The biosecurity threat to the UK and global environment from international trade in plants

Authors


  • 1

    In relation to the EU, it should be noted that, in biosecurity terms, a considerable geographical advantage was possessed by the UK and Ireland up to the 1970s by virtue of their island status i.e. in being physically isolated. This geographical advantage was comparable to that of New Zealand and Australia; and both the latter countries have reinforced their geographic isolation by imposing what many would regard as among the world's toughest plant import regimes. It can be argued that much of the comparable advantage for the UK and Ireland was diluted in the interest of wider trade when the two countries joined the EU in the 1970s.

  • 2

    24% of a European-wide sample of 77 P. ramorum isolates collected in 2004 were already resistant to the anti-Phytophthora chemical Metalaxyl Gold (S. Wagner, BBA Germany, personal communication).

  • 3

    N.B. These examples reflect the effectiveness of local science: Germany and Spain are not the member states referred to in the paragraph above.

  • 4

    A vested interest in the status quo would not necessarily be confined to individuals within the plant trade. Internationally, plant health has an array of well meaning, highly professional inspectors, administrators, research scientists, risk analysts, and officers of plant protection organisations (EPPO, NAPPO) and of governmental and intergovernmental committees. I count myself among them. In essence, plant health has become an industry in itself. As in all professions, some may seek to stay within the comfort zone, becoming institutionalized and resistant to initiating change even when system failure is apparent.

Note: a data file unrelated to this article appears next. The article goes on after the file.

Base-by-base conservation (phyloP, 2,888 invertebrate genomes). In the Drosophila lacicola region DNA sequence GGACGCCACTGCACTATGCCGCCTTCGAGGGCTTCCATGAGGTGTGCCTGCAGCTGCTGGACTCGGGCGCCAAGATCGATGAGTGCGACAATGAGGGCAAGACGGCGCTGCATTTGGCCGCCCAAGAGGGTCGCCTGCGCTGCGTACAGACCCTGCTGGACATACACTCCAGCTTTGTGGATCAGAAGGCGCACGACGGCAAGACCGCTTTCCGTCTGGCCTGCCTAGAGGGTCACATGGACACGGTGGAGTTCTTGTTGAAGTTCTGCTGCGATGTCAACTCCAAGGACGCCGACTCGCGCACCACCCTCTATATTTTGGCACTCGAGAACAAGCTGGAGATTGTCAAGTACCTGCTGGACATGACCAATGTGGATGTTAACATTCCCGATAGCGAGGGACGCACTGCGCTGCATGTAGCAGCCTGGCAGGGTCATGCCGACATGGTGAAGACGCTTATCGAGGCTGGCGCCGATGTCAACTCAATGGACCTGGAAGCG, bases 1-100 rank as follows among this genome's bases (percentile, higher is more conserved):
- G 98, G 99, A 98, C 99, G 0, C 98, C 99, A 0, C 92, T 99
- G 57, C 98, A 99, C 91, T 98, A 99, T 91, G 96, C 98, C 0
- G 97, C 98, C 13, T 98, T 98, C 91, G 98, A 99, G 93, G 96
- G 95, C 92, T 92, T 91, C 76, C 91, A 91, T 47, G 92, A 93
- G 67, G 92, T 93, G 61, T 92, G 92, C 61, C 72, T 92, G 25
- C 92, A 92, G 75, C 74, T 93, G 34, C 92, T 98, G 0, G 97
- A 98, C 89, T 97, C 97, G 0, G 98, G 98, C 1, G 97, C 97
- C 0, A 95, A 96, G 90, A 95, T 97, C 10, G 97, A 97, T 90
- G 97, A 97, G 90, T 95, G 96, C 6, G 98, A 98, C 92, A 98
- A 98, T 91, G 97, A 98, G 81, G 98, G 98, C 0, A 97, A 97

• 5

    An exception being a Science Exchange hosted by the RHS at Reading University in November 2005 (http://www.rhs.org.uk/Learning/Research/scienceexchange/speakers.htm).

*E-mail: clive.brasier@forestry.gsi.gov.uk

Abstract

Native plant communities, woodlands and landscapes in the UK and across the world are suffering from pathogens introduced by human activities. Many of these pathogens arrive on or with living plants. The potential for damage in the future may be large, but current international regulations aimed at reducing the risks take insufficient account of scientific evidence and, in practice, are often highly inadequate. In this Letter I outline the problems and discuss some possible approaches to reducing the threats.

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